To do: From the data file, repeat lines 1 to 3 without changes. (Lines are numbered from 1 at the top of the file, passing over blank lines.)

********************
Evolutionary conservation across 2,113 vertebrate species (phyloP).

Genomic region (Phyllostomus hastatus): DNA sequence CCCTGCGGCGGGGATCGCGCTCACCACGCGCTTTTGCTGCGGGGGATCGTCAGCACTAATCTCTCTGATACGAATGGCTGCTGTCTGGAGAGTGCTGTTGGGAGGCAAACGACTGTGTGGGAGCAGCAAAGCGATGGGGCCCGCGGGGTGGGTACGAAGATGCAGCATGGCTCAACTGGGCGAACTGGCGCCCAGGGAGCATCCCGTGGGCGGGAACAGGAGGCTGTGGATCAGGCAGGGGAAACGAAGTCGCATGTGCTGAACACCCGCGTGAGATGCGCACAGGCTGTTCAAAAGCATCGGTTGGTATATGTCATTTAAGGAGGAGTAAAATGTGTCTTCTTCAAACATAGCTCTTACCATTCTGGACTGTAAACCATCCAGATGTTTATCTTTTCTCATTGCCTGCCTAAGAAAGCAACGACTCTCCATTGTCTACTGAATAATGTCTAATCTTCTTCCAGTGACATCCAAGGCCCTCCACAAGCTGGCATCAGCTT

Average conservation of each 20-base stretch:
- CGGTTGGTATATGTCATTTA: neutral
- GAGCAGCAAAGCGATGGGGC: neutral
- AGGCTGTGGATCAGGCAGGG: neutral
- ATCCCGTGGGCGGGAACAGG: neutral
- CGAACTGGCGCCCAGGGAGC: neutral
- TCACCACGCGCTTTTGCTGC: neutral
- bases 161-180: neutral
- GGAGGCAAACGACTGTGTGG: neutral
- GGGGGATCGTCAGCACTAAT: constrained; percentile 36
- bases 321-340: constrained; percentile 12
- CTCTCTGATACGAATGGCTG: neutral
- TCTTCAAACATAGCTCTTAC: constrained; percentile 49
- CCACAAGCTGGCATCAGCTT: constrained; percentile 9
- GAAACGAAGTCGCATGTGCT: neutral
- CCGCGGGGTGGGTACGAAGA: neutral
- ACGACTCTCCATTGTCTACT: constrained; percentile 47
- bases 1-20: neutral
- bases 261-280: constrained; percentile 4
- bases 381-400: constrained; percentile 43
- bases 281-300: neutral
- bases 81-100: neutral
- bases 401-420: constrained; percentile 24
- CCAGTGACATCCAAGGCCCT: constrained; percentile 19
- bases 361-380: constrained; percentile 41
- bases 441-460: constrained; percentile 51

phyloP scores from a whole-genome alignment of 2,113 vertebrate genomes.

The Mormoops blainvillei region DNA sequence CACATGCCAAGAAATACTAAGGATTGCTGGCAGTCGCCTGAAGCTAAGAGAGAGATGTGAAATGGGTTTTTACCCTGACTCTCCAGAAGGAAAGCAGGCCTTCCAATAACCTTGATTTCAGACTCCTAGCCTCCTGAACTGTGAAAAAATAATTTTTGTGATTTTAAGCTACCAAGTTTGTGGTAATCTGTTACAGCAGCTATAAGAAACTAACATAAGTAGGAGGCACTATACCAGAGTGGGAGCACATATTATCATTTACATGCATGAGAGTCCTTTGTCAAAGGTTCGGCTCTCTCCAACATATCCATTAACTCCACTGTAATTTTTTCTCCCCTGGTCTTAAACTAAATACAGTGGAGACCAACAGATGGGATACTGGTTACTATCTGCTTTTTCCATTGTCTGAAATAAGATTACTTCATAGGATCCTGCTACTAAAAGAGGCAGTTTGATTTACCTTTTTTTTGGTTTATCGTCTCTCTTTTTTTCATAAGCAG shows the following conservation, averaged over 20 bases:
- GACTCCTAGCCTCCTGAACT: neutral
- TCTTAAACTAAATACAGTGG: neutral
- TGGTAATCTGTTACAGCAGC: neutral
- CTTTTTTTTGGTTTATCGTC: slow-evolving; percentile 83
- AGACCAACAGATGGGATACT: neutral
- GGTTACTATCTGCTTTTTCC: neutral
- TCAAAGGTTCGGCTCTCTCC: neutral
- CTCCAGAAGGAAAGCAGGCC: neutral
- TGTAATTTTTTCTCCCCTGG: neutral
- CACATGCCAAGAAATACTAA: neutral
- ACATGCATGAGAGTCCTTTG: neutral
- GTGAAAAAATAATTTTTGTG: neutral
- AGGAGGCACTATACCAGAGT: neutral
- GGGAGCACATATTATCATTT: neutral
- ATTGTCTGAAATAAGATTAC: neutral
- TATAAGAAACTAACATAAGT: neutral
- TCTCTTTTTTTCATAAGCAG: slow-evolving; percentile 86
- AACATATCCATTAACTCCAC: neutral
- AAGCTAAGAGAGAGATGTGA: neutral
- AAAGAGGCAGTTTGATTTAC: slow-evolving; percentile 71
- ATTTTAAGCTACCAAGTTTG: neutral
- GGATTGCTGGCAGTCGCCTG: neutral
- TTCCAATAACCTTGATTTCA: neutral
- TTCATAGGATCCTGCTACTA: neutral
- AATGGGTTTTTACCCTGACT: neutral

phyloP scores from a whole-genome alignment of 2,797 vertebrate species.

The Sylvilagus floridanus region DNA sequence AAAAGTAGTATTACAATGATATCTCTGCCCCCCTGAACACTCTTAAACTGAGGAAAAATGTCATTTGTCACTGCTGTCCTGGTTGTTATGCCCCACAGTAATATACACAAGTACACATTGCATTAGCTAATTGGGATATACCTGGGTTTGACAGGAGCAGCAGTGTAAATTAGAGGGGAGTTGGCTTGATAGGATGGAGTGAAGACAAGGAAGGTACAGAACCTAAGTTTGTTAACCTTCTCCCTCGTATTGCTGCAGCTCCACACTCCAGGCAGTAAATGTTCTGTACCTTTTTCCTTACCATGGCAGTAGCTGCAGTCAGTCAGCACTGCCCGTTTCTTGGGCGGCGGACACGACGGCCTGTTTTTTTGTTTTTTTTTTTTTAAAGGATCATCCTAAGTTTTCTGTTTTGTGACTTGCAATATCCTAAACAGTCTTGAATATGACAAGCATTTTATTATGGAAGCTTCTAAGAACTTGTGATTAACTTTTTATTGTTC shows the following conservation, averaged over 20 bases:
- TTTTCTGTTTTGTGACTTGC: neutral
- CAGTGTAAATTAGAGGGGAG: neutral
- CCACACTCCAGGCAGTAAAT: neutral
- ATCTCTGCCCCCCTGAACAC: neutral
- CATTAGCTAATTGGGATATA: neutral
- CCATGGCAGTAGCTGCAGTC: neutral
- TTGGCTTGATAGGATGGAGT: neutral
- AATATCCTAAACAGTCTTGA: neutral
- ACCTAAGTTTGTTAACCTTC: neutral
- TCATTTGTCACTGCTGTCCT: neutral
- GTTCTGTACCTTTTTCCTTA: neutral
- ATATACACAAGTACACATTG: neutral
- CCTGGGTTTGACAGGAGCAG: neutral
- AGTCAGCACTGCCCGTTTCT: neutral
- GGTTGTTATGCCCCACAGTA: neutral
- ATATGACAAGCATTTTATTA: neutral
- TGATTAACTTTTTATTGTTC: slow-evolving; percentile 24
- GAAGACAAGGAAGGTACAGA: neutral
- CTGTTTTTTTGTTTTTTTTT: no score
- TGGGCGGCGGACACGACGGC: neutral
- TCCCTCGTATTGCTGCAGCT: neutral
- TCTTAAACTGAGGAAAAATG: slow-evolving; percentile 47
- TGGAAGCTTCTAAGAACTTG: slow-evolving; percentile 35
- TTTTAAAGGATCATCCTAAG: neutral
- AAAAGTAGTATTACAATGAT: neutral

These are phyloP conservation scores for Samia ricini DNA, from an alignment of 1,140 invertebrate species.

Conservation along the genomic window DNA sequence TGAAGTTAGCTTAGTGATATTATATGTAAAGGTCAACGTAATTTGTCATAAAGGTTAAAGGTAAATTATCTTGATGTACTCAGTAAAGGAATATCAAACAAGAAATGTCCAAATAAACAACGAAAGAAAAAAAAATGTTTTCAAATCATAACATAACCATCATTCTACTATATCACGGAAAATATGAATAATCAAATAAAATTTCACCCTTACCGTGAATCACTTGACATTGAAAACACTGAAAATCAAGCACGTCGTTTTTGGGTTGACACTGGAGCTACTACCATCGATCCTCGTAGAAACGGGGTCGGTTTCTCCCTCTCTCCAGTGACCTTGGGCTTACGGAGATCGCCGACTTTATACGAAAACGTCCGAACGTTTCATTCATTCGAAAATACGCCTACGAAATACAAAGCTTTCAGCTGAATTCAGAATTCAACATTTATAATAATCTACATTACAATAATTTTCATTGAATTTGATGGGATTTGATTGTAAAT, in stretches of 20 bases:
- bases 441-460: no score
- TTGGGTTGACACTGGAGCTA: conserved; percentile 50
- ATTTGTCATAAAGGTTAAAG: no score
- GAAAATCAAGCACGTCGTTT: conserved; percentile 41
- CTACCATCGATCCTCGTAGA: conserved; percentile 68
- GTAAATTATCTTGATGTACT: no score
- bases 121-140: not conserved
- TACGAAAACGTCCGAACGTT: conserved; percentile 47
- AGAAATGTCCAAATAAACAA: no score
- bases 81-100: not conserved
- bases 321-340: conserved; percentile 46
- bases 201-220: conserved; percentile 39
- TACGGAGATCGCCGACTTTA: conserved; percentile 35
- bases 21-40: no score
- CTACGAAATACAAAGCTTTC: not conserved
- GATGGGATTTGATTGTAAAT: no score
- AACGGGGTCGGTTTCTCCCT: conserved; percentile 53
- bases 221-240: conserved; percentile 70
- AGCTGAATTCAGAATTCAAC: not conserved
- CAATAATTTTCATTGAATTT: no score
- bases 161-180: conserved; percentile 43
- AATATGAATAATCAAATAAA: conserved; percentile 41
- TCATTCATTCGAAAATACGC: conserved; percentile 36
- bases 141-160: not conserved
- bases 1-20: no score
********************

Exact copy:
Evolutionary conservation across 2,113 vertebrate species (phyloP).

Genomic region (Phyllostomus hastatus): DNA sequence CCCTGCGGCGGGGATCGCGCTCACCACGCGCTTTTGCTGCGGGGGATCGTCAGCACTAATCTCTCTGATACGAATGGCTGCTGTCTGGAGAGTGCTGTTGGGAGGCAAACGACTGTGTGGGAGCAGCAAAGCGATGGGGCCCGCGGGGTGGGTACGAAGATGCAGCATGGCTCAACTGGGCGAACTGGCGCCCAGGGAGCATCCCGTGGGCGGGAACAGGAGGCTGTGGATCAGGCAGGGGAAACGAAGTCGCATGTGCTGAACACCCGCGTGAGATGCGCACAGGCTGTTCAAAAGCATCGGTTGGTATATGTCATTTAAGGAGGAGTAAAATGTGTCTTCTTCAAACATAGCTCTTACCATTCTGGACTGTAAACCATCCAGATGTTTATCTTTTCTCATTGCCTGCCTAAGAAAGCAACGACTCTCCATTGTCTACTGAATAATGTCTAATCTTCTTCCAGTGACATCCAAGGCCCTCCACAAGCTGGCATCAGCTT

Average conservation of each 20-base stretch: